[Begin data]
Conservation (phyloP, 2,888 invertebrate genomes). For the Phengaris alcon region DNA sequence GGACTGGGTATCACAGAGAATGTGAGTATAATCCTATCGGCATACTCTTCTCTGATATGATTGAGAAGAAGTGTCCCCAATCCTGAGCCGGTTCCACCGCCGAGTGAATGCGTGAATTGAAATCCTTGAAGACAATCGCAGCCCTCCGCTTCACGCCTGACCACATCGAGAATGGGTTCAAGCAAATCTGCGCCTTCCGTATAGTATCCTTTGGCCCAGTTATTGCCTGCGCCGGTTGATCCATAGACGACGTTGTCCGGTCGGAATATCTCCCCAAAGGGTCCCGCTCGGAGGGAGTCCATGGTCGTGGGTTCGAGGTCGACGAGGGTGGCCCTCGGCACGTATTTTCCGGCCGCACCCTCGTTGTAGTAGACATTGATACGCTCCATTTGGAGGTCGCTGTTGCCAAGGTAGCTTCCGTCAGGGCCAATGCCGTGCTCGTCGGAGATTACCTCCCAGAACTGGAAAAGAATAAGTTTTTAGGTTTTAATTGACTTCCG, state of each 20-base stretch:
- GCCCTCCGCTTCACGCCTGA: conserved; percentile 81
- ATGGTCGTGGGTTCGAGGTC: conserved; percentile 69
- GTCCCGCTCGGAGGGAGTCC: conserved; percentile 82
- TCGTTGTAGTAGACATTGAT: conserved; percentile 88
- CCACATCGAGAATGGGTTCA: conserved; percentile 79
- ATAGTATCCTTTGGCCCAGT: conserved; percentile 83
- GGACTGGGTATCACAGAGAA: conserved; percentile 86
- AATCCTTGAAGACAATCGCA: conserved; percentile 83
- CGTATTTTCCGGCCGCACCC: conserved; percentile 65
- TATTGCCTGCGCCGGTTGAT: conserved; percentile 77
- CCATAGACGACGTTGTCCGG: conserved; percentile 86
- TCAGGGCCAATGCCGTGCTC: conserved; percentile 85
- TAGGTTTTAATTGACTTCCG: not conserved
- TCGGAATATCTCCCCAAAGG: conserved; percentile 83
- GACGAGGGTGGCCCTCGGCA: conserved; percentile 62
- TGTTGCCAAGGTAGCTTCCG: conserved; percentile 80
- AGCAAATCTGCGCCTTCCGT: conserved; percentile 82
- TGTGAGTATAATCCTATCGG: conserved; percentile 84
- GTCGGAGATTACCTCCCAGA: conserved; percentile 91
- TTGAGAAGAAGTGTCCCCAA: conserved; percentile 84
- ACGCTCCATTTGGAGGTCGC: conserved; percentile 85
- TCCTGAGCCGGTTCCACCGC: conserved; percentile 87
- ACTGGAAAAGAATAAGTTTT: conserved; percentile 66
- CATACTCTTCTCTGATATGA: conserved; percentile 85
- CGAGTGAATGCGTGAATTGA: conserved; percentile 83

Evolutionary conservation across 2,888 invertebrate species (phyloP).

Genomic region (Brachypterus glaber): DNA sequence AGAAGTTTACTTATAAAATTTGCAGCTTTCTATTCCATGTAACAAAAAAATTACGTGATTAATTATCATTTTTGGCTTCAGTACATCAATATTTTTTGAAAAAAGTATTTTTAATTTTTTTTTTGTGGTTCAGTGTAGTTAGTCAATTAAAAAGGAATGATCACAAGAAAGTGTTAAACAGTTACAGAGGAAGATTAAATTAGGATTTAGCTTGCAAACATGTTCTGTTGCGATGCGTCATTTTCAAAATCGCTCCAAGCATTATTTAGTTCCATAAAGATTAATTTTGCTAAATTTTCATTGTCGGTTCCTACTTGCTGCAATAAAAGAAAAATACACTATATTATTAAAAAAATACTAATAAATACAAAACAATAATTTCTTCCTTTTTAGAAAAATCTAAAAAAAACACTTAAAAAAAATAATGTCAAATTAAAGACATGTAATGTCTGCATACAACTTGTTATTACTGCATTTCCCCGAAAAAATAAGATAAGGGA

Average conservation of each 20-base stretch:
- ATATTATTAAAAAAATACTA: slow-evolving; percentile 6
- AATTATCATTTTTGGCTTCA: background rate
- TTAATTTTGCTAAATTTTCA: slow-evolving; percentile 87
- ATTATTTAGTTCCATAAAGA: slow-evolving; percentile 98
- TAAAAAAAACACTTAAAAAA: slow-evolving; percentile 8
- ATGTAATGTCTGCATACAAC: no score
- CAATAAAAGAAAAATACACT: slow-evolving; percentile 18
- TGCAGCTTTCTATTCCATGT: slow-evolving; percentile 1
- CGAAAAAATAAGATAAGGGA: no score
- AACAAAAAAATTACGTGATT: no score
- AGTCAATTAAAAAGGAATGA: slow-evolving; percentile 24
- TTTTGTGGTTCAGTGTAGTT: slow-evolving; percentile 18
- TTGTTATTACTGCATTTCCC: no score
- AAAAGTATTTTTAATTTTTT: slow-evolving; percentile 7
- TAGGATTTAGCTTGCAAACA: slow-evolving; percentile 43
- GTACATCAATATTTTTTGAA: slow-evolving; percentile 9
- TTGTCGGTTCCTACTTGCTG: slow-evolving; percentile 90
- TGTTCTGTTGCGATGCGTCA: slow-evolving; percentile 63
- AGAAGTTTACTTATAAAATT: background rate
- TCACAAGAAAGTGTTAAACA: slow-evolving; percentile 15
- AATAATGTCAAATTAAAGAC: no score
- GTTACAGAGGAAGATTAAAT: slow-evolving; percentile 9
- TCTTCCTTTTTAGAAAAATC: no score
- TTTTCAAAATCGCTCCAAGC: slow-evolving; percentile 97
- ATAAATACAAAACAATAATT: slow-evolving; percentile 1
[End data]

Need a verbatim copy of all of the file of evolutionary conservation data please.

Conservation (phyloP, 2,888 invertebrate genomes). For the Phengaris alcon region DNA sequence GGACTGGGTATCACAGAGAATGTGAGTATAATCCTATCGGCATACTCTTCTCTGATATGATTGAGAAGAAGTGTCCCCAATCCTGAGCCGGTTCCACCGCCGAGTGAATGCGTGAATTGAAATCCTTGAAGACAATCGCAGCCCTCCGCTTCACGCCTGACCACATCGAGAATGGGTTCAAGCAAATCTGCGCCTTCCGTATAGTATCCTTTGGCCCAGTTATTGCCTGCGCCGGTTGATCCATAGACGACGTTGTCCGGTCGGAATATCTCCCCAAAGGGTCCCGCTCGGAGGGAGTCCATGGTCGTGGGTTCGAGGTCGACGAGGGTGGCCCTCGGCACGTATTTTCCGGCCGCACCCTCGTTGTAGTAGACATTGATACGCTCCATTTGGAGGTCGCTGTTGCCAAGGTAGCTTCCGTCAGGGCCAATGCCGTGCTCGTCGGAGATTACCTCCCAGAACTGGAAAAGAATAAGTTTTTAGGTTTTAATTGACTTCCG, state of each 20-base stretch:
- GCCCTCCGCTTCACGCCTGA: conserved; percentile 81
- ATGGTCGTGGGTTCGAGGTC: conserved; percentile 69
- GTCCCGCTCGGAGGGAGTCC: conserved; percentile 82
- TCGTTGTAGTAGACATTGAT: conserved; percentile 88
- CCACATCGAGAATGGGTTCA: conserved; percentile 79
- ATAGTATCCTTTGGCCCAGT: conserved; percentile 83
- GGACTGGGTATCACAGAGAA: conserved; percentile 86
- AATCCTTGAAGACAATCGCA: conserved; percentile 83
- CGTATTTTCCGGCCGCACCC: conserved; percentile 65
- TATTGCCTGCGCCGGTTGAT: conserved; percentile 77
- CCATAGACGACGTTGTCCGG: conserved; percentile 86
- TCAGGGCCAATGCCGTGCTC: conserved; percentile 85
- TAGGTTTTAATTGACTTCCG: not conserved
- TCGGAATATCTCCCCAAAGG: conserved; percentile 83
- GACGAGGGTGGCCCTCGGCA: conserved; percentile 62
- TGTTGCCAAGGTAGCTTCCG: conserved; percentile 80
- AGCAAATCTGCGCCTTCCGT: conserved; percentile 82
- TGTGAGTATAATCCTATCGG: conserved; percentile 84
- GTCGGAGATTACCTCCCAGA: conserved; percentile 91
- TTGAGAAGAAGTGTCCCCAA: conserved; percentile 84
- ACGCTCCATTTGGAGGTCGC: conserved; percentile 85
- TCCTGAGCCGGTTCCACCGC: conserved; percentile 87
- ACTGGAAAAGAATAAGTTTT: conserved; percentile 66
- CATACTCTTCTCTGATATGA: conserved; percentile 85
- CGAGTGAATGCGTGAATTGA: conserved; percentile 83

Evolutionary conservation across 2,888 invertebrate species (phyloP).

Genomic region (Brachypterus glaber): DNA sequence AGAAGTTTACTTATAAAATTTGCAGCTTTCTATTCCATGTAACAAAAAAATTACGTGATTAATTATCATTTTTGGCTTCAGTACATCAATATTTTTTGAAAAAAGTATTTTTAATTTTTTTTTTGTGGTTCAGTGTAGTTAGTCAATTAAAAAGGAATGATCACAAGAAAGTGTTAAACAGTTACAGAGGAAGATTAAATTAGGATTTAGCTTGCAAACATGTTCTGTTGCGATGCGTCATTTTCAAAATCGCTCCAAGCATTATTTAGTTCCATAAAGATTAATTTTGCTAAATTTTCATTGTCGGTTCCTACTTGCTGCAATAAAAGAAAAATACACTATATTATTAAAAAAATACTAATAAATACAAAACAATAATTTCTTCCTTTTTAGAAAAATCTAAAAAAAACACTTAAAAAAAATAATGTCAAATTAAAGACATGTAATGTCTGCATACAACTTGTTATTACTGCATTTCCCCGAAAAAATAAGATAAGGGA

Average conservation of each 20-base stretch:
- ATATTATTAAAAAAATACTA: slow-evolving; percentile 6
- AATTATCATTTTTGGCTTCA: background rate
- TTAATTTTGCTAAATTTTCA: slow-evolving; percentile 87
- ATTATTTAGTTCCATAAAGA: slow-evolving; percentile 98
- TAAAAAAAACACTTAAAAAA: slow-evolving; percentile 8
- ATGTAATGTCTGCATACAAC: no score
- CAATAAAAGAAAAATACACT: slow-evolving; percentile 18
- TGCAGCTTTCTATTCCATGT: slow-evolving; percentile 1
- CGAAAAAATAAGATAAGGGA: no score
- AACAAAAAAATTACGTGATT: no score
- AGTCAATTAAAAAGGAATGA: slow-evolving; percentile 24
- TTTTGTGGTTCAGTGTAGTT: slow-evolving; percentile 18
- TTGTTATTACTGCATTTCCC: no score
- AAAAGTATTTTTAATTTTTT: slow-evolving; percentile 7
- TAGGATTTAGCTTGCAAACA: slow-evolving; percentile 43
- GTACATCAATATTTTTTGAA: slow-evolving; percentile 9
- TTGTCGGTTCCTACTTGCTG: slow-evolving; percentile 90
- TGTTCTGTTGCGATGCGTCA: slow-evolving; percentile 63
- AGAAGTTTACTTATAAAATT: background rate
- TCACAAGAAAGTGTTAAACA: slow-evolving; percentile 15
- AATAATGTCAAATTAAAGAC: no score
- GTTACAGAGGAAGATTAAAT: slow-evolving; percentile 9
- TCTTCCTTTTTAGAAAAATC: no score
- TTTTCAAAATCGCTCCAAGC: slow-evolving; percentile 97
- ATAAATACAAAACAATAATT: slow-evolving; percentile 1